Tuesday, April 28, 2009
Federal and state regulators squared off over which part of government should serve as the nation’s watchdog for national banks. Threat of action by the federal regulators, Office of the Comptroller of the Currency stated, is “a significant incentive for national banks to address any compliance issues before they become serious problems.” And when such gentle measures fail, the comptrollers wrote, the agency “does not hesitate to take aggressive enforcement action against national banks.” The role of states, they argued, is to pass along information about “possible problems,” leaving enforcement to the federal regulators. More via NYT.
This take from courtesy of Dealbreaker about the news that a top European Union market regulator mulls new curb on short selling [Reuters]: Instead of banning short-selling outright, why not squeeze settlement times so tightly as to make it de facto impossible? Eddy Wymeersch, (in picture)chairman of the Committee of European Securities Regulators pointed out that moving settlement from the rough European (and just about everywhere else) standard of T+3 to T+0 "would largely enable us to eliminate short selling."
Sunday, April 26, 2009
If pace set in first quarter continues average pay for bankers — much in bonuses — will rebound from lows of last year. As compensation has been put in the spotlight for being so high when many banks have received taxpayer help, six biggest banks set aside over $36 billion to pay employees, according to review of financial statements. Goldman stands out for setting aside most per person and set aside $4.7 billion for worker pay in the quarter. Would add up to average pay of $569,220 per worker — almost as much 2007, a record year. “We need to be able to pay our people,” said spokesman for Goldman. Hatip NYT.
Friday, April 24, 2009
Wall Street stressed out about stress tests. 19 largest banks start learning on Friday how they fared — and which will need another bailout. While many reported surprisingly strong first-quarter earnings, Banks are by no means out of the woods. A number likely to need more capital to weather a prolonged recession and losses that might accompany it. All Stressed Out news.
Tuesday, April 21, 2009
Some Wall St elite have moved out of NY since onset of the credit crisis. Times past, they may have opened their own hedge fund or investment firm. Some now flocking Back to School - or to 'ivory towers' instead. Gregory Fleming, former Merrill president traded in wingtips and pinstripes to take a position at alma mater Yale Law School. Frank Yeary, Citi former M&A became a vice chancellor at University of California, Berkeley and his onetime boss, Michael Klein, left Citi investment banking to go to Princeton. Meanwhile, Edward Frost left as head of Goldman investment management to become Harvard EVP. They're leaving in perhaps the most uncertain time in banking in decades. Will a few will head back to finance at some point? Article from Time.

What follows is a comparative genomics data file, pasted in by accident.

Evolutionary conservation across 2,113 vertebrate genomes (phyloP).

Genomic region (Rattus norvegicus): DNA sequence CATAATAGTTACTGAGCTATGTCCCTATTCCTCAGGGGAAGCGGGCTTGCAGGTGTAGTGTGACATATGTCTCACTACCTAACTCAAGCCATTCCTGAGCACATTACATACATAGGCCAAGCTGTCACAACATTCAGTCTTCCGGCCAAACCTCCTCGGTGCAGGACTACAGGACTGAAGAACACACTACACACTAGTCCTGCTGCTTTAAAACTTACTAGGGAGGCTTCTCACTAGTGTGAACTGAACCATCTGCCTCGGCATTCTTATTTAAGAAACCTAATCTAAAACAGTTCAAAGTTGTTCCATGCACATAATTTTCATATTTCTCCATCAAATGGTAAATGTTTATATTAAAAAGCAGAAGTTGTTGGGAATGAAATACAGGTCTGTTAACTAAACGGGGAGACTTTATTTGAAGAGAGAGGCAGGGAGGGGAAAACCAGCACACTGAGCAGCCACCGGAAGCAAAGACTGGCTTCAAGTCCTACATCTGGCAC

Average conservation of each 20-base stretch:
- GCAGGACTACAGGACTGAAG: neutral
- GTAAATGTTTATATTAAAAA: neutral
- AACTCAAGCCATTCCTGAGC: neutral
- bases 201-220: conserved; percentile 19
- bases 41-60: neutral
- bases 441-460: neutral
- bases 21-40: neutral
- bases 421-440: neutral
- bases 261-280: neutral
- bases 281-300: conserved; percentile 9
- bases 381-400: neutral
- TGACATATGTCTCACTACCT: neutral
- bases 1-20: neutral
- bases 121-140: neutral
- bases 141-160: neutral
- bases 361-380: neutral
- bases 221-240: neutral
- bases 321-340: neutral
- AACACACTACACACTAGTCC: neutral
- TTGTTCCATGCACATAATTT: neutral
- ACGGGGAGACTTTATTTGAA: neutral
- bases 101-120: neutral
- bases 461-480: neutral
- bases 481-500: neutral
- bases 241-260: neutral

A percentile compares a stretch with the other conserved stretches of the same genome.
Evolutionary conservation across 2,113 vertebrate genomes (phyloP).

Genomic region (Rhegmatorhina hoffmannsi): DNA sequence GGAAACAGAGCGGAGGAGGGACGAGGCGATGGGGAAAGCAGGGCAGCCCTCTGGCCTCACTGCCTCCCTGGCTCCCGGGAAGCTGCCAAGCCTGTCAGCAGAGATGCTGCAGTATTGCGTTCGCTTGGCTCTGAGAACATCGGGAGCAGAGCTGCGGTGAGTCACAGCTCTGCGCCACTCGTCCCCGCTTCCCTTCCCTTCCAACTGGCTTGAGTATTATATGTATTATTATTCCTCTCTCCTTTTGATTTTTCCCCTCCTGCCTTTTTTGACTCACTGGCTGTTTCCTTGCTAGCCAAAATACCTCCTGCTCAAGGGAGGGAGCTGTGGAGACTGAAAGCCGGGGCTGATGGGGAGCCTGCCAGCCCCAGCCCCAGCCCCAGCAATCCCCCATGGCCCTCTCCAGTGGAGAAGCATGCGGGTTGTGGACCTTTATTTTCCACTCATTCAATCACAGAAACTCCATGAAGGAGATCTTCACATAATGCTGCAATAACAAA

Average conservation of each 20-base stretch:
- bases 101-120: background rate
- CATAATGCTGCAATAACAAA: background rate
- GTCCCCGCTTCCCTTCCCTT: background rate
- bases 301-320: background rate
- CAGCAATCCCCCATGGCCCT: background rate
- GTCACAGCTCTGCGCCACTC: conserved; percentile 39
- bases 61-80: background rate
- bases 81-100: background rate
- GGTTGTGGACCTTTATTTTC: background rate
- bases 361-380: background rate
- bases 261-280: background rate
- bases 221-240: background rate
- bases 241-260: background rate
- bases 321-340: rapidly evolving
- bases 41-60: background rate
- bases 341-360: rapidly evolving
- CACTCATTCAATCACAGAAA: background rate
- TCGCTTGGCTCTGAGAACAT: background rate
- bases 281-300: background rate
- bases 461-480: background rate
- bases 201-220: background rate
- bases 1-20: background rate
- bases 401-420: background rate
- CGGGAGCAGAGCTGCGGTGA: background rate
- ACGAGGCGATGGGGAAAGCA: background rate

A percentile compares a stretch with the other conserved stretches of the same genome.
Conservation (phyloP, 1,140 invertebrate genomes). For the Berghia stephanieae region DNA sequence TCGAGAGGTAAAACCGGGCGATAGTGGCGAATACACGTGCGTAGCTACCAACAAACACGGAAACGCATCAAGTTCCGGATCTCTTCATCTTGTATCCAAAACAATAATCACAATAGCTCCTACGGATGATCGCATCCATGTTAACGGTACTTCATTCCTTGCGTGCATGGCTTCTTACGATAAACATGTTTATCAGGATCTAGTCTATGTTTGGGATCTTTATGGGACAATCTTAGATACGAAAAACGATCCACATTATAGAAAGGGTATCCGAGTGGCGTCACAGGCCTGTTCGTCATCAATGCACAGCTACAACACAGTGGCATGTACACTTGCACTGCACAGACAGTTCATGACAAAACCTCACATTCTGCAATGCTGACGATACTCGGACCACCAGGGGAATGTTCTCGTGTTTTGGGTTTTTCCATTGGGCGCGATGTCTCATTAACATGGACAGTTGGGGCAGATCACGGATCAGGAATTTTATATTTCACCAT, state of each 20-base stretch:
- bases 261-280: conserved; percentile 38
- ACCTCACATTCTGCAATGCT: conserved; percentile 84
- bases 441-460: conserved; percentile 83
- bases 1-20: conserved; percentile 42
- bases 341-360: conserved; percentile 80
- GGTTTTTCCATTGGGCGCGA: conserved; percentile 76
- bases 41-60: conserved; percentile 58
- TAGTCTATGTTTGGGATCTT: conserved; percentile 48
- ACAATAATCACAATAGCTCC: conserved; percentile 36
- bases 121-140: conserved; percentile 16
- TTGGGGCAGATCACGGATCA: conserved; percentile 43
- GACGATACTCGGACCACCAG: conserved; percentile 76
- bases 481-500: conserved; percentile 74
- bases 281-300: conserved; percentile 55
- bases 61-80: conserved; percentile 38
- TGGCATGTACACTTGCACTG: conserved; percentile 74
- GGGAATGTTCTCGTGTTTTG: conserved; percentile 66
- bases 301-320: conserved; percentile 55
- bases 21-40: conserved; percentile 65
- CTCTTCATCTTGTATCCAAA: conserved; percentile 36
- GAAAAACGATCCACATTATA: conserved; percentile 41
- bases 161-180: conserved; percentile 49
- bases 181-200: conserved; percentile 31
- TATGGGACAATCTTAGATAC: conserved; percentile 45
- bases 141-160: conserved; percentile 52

Monday, April 20, 2009
There is a name for a certain kind of disgusting behavior: issuer retaliation. Either the SEC recognizes that this is a problem and takes strong action against the Overstocks of this world, or it might as well close up shop and convert its Washington office building into condos. More? Gary Weiss via Portfolio
Friday, April 10, 2009
George Soros says US has been “living in a bubble for 25 years” and blamed much of current crisis on decades of blind faith in supposed wisdom of the markets. The interview, which you can watch, came almost exactly a year after Soros described a “superbubble” that was in the process of bursting. Since, some of Wall St’s most famous financial institutions have failed or been sold at bargain-basement prices. Now, government considering sweeping changes to regulations that date back to Depression and it's time to “rebuild the financial system on sounder grounds.
Saturday, April 4, 2009
In recent testimony to the Senate Banking Committee, the Executive Director of the Investment Advisor Association argued against so-called "harmonization" of broker-dealers and investment advisers laws and rules. Specifically, he strongly opposed the idea of FINRA or any other SRO acquiring regulatory jurisdiction over IAs. Washington's top two securities cops making no bones about their desire to create a consistent regulatory scheme for both BDs and IAs. Schapiro comments echo those made by Ketchum, her successor as FINRA chief. More from Investment News» Follow or join in a Discussion with thoughtful commentary at the Broker-Dealer, Investment Advisor Compliance Officers Group at LinkedIn. Pictured Mary Schapiro and Sen Chris Dodd from 3/26/09 hearing "Enhancing Investor Protection and the Regulation of Securities Markets – Part II" Click for 3 Panel,4 hour+ video.
Thursday, April 2, 2009
What is SIPC? In light of Madoff, this article attempts to answer basic questions about SIPC's purpose and functions. Created in 1970, SIPC's purpose is to promote investor confidence by offering protections after a brokerage firm fails owing its customers cash or securities. SIPC's main function is to return securities and funds to investors. FOOTNOTES and more courtesy Jones Day and Law.com